Greg's elusive and perfect ex-love Lian adds to his anger, jealousy, and confusion when she avoids him and refuses to discuss the letters. Just when Greg thinks he has all the answers he uncovers more questions and finds more deep-rooted deception.
Wong's story reaches into the heart, mind, and soul of readers with a robust Asian voice. His story melds two cultures so eloquently that he has you walking beside his characters and places you in the center of Hong Kong's beautiful culture and picturesque landscape. Those who aren't familiar with Hong Kong will dream of visiting, and those familiar will see their surroundings in a new light after Wong writes,
"The ferry sounds its long horn, edging its way toward the island. Piers, docks and row houses pack tightly together in a stretch along the shore. Twirls of smoke ascend from a temple at the far end of the village. On the near side of the island, the rocky hills give rise to a green plateau on which tiers of red-roof condominiums and houses spread out like icing on a cake. (74)"
The Pacific Between is more than a story of love, death, and betrayal. It's a superb tale of deception, relationships, sacrifices, and unconditional love. It is filled with nostalgia, wit, humor, and triumph. This book is not a casual read. The plot leaves the reader waiting to turn the pages. It's unpredictable to the end.
Wong will leave you laughing one minute and crying the next, and in between, awestruck by dead-ends that lead to a satisfying finish.
The Pacific Between is a book readers will want to place on their bookshelves to be read over and over again.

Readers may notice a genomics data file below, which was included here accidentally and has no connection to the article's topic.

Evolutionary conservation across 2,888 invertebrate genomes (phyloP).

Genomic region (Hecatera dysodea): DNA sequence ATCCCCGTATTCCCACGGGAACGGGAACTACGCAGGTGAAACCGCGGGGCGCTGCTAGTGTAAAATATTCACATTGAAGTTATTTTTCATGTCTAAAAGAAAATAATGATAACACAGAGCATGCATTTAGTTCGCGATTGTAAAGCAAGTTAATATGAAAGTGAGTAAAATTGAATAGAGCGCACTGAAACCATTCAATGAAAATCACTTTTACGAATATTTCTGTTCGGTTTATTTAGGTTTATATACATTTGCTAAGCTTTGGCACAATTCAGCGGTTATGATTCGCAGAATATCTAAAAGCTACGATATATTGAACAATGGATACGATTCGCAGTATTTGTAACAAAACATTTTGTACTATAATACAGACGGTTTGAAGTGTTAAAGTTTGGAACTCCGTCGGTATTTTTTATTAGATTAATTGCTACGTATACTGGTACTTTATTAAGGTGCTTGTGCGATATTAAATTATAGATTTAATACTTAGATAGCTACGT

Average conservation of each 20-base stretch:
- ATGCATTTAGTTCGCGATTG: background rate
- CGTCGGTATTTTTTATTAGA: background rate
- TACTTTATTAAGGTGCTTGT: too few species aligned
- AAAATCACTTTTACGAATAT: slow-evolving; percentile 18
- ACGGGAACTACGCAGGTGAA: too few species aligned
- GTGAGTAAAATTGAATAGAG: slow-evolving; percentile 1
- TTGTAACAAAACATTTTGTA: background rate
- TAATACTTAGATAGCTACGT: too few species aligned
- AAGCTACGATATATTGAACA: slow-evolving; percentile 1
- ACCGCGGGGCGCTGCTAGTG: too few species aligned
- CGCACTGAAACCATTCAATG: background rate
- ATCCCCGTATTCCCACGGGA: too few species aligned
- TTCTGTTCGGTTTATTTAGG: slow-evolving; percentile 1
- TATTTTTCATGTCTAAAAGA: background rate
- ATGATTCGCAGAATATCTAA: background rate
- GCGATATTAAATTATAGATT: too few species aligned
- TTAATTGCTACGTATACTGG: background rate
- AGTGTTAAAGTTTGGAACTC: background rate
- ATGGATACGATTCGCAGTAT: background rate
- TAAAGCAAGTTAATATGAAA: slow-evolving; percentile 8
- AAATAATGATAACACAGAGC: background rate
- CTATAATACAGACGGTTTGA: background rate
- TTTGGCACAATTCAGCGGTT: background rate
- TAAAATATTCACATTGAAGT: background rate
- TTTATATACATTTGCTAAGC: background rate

Joanne Kiggins has published more than 2,500 articles. Her most recent articles were published in ByLine Magazine, Writer's Digest, Absolute Write, and Moondance.
A Must-Read Book
Reviewed by Esther Avila
With the first line from the first chapter of The Pacific Between, Raymond K.Wong captured my curiosity: "Betrayal makes us do strange things." At first it was simple curiosity but it was not long before I was so enthralled by what may happen next that I found myself turning page after page, unable to put the book down.
Wong tells the story of an unmarried young man, Greg Lockland, who returns to California to bury his parents. But the sudden death of his parents leaves unanswered questions, especially after he discovers some disturbing letters and pictures in his father's safe deposit box - opening old wounds and filling him with suspicion, anger and jealousy.
Did his father have an affair with his ex-lover?
Greg embarks on a trip to find his ex and thus begins his journey across the Pacific. But Greg's investigation not only brings people from his past back into his life - but also brings more questions, more heartache and more deception.
Every time I thought I figured out what was happening, Wong added a twist or a turn of events, making it impossible for me to put the book down. The story is full of surprises.
If you've never been to Hong Kong - Wong will take you there. His writing brings the city, villages, shores and characters to life - enabling the reader to not only see what he is talking about but hear, smell and feel it as well.
Wittingly written in the first few chapters as parallel stories - his past and his present - it is not long before Wong combines the two, bringing the reader into the present as the main character, Greg, struggles with the puzzle that has been set before him. The Pacific Between is a beautiful and touching debut novel by Raymond K. Wong, which I highly recommend. It is the kind of story that I can imagine being made into a movie some day.